Class of 2019
1. Do you have any specific memories with this senior class that you would like to share?
Through my role in The ROAR, I got a chance to work with many of the graduating seniors. Many started off as staff writers in their freshman year, and I helped select some of them to join the leadership team. After I graduated, they played key roles in running the club. It's so special to see their long-term commitment to The ROAR and look at how far the publication has come thanks to their hard work and dedication. When I was there, The ROAR was fairly new with a small leadership team, and we had to learn a lot along the way. One time, as we were distributing print editions to the home base sections, we realized that the copies had major print errors. On one of the pages, an ink issue made Mr. Syed's face look green. We had to sprint to all the classrooms and take the copies back, without having time to explain why, even straight from people's hands! It was a chaotic moment at the time, but looking back on it, really memorable and funny.
2. What advice would you give rising college freshmen?
College is about broadening your horizons and learning as much as possible, so try your best to branch out! Take that class even if you're not familiar with the subject at all. Go to that club meeting even if you don't know any of the members. Say hi to the friendly-looking group of people that live on your floor. Set up a meeting with the professor whose research you find interesting even if you're intimidated. These situations may seem scary, but gathering the self-confidence to put yourself in new, uncomfortable atmospheres will teach you a lot about yourself and hopefully allow you to discover new passions. There are so many resources available to you and this is the time to take advantage of them! I came into college wanting to study History and English but ended up adding a Computer Science major after taking a class that completely changed my path.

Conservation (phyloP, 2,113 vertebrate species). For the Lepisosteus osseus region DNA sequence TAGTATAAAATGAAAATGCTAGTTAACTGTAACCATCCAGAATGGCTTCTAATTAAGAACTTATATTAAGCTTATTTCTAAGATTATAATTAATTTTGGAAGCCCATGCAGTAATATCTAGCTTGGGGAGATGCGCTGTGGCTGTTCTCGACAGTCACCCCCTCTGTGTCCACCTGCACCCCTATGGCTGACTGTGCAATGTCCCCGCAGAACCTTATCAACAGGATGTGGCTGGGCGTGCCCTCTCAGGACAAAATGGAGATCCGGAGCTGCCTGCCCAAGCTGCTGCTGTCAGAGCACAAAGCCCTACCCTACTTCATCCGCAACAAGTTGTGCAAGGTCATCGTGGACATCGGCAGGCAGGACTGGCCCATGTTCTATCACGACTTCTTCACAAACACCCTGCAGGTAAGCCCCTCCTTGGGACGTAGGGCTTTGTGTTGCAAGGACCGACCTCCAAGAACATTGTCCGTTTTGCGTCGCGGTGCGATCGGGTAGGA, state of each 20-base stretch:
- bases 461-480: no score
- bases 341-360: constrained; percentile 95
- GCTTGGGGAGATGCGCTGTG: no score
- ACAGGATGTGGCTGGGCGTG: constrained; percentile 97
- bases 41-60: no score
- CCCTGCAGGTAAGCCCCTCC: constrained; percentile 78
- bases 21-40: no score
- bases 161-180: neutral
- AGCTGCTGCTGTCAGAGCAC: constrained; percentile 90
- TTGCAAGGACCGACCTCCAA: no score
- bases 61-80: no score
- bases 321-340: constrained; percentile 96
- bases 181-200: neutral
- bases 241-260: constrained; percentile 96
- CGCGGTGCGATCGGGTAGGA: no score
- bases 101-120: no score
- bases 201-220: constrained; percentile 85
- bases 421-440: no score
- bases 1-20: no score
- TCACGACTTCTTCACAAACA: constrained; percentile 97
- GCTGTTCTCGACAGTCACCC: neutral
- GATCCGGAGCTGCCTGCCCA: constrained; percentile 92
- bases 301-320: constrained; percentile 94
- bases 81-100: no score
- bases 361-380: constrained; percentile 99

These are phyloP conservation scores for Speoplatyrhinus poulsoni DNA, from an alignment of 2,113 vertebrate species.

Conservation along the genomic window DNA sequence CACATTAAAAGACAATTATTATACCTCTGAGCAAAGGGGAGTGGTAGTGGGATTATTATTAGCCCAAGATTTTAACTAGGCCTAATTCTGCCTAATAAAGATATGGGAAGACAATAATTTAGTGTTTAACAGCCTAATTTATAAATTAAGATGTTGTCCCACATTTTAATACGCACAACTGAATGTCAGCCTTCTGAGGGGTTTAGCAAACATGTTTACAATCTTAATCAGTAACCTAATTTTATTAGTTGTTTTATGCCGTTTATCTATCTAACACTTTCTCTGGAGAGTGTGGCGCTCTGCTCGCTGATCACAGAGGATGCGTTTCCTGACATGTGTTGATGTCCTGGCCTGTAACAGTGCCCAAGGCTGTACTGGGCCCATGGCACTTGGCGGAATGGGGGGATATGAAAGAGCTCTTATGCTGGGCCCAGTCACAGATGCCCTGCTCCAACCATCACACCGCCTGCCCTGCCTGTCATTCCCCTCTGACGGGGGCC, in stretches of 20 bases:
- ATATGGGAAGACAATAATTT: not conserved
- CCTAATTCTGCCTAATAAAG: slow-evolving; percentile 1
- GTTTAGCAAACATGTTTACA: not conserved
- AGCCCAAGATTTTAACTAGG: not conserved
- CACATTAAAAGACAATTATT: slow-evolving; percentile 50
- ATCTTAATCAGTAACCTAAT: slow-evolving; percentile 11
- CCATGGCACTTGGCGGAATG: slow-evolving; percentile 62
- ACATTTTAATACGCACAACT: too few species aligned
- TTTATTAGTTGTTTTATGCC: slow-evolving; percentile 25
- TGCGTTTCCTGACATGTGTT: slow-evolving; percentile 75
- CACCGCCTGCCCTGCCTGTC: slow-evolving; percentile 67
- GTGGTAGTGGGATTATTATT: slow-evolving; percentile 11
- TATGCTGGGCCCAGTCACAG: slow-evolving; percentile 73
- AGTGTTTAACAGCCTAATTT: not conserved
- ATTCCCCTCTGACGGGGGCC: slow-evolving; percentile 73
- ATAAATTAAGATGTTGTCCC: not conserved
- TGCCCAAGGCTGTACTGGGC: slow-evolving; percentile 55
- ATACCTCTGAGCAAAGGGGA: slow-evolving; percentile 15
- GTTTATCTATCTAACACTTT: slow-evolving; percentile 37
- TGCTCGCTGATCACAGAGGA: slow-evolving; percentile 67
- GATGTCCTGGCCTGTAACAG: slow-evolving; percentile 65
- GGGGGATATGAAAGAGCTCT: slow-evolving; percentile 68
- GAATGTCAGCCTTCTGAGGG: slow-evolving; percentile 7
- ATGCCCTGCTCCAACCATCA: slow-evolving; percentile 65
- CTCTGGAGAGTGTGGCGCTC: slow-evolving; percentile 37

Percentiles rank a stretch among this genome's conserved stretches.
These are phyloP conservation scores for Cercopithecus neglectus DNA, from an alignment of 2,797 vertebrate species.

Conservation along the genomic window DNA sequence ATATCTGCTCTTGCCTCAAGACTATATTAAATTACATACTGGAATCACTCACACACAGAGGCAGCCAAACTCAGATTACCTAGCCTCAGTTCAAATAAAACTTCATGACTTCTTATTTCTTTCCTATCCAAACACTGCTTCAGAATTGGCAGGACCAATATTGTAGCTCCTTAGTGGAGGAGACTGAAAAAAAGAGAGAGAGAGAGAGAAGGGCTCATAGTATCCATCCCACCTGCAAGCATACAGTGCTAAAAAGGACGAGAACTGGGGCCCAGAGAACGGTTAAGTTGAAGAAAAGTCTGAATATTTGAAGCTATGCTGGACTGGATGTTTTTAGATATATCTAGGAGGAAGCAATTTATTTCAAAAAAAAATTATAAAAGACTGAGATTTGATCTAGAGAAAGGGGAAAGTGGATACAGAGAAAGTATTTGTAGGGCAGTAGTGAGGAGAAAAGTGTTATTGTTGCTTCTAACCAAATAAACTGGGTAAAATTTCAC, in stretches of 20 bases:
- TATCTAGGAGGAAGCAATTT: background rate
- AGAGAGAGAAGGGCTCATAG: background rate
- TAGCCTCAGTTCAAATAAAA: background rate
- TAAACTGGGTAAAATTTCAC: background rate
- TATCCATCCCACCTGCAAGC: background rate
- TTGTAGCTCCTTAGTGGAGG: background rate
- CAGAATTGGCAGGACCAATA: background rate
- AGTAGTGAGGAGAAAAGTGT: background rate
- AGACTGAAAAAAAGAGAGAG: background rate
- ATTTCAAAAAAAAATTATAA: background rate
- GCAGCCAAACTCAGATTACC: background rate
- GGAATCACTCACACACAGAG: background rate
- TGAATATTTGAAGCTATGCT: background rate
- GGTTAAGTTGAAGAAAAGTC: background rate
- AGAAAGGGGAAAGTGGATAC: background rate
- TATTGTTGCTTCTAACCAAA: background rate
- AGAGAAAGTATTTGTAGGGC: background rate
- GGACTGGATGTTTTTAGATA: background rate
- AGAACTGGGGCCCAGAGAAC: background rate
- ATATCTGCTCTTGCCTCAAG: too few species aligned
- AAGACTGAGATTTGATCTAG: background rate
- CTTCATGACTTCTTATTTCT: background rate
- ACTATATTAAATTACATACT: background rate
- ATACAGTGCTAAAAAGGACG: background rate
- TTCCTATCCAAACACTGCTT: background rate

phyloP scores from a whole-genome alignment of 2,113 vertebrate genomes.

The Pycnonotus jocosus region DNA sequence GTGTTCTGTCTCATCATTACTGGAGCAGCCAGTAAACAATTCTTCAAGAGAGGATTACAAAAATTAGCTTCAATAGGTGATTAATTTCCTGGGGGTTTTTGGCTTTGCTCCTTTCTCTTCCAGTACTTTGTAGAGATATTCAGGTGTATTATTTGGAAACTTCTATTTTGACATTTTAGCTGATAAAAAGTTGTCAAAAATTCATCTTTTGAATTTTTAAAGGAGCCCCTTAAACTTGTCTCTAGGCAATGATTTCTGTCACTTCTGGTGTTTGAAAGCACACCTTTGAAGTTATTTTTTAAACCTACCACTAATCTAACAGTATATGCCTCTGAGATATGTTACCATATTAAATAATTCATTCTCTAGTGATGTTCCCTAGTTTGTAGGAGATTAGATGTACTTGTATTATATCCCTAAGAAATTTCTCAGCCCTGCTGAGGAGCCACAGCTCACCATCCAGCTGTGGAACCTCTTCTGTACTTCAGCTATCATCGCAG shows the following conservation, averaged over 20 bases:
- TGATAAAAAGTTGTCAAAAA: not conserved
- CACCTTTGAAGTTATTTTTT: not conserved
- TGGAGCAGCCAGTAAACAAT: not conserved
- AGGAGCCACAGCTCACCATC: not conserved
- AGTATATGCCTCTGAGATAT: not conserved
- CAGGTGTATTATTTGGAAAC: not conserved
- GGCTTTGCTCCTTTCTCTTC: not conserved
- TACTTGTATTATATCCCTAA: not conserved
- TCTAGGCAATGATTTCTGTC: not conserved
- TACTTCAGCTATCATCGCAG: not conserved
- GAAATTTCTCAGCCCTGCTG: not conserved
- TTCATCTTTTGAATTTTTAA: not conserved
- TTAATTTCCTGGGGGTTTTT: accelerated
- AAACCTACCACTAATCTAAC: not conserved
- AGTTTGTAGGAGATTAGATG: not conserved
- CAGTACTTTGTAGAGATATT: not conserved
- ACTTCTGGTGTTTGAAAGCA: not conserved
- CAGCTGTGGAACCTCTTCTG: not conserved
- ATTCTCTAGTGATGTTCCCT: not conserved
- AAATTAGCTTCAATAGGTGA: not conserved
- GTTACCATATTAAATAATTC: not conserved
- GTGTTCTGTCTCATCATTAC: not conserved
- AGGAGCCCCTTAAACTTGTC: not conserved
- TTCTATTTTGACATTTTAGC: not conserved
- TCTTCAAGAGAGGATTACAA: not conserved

3. What's the biggest difference you've found between college and AES?
The AES school day is eight-hours long, and with club meetings you end up being occupied all day. In college, you'll only be in class for 3-4 hours (and some days not at all!). You might also end up having large time gaps, where there will only be one class in the morning and one in the evening. This may seem chill at first, and initially I treated all this extra time as opportunities to hang out with my friends, take naps, and eat unlimited ice cream from the dining hall. But even when it feels like you have all the time in the world, deadlines will catch up to you quickly. You'll soon realize that it's important to manage your time effectively and find ways to be productive. It's important to create a realistic schedule that allows you to go to classes, do your homework, and take part in club meetings. Don't forget that you also need to find time to do your laundry, eat proper meals, clean your room, sleep, and take care of yourself; this shouldn't be considered optional. I resorted to printing out an old-fashioned timetable and explicitly tracking how I was going to spend all this extra time I suddenly had.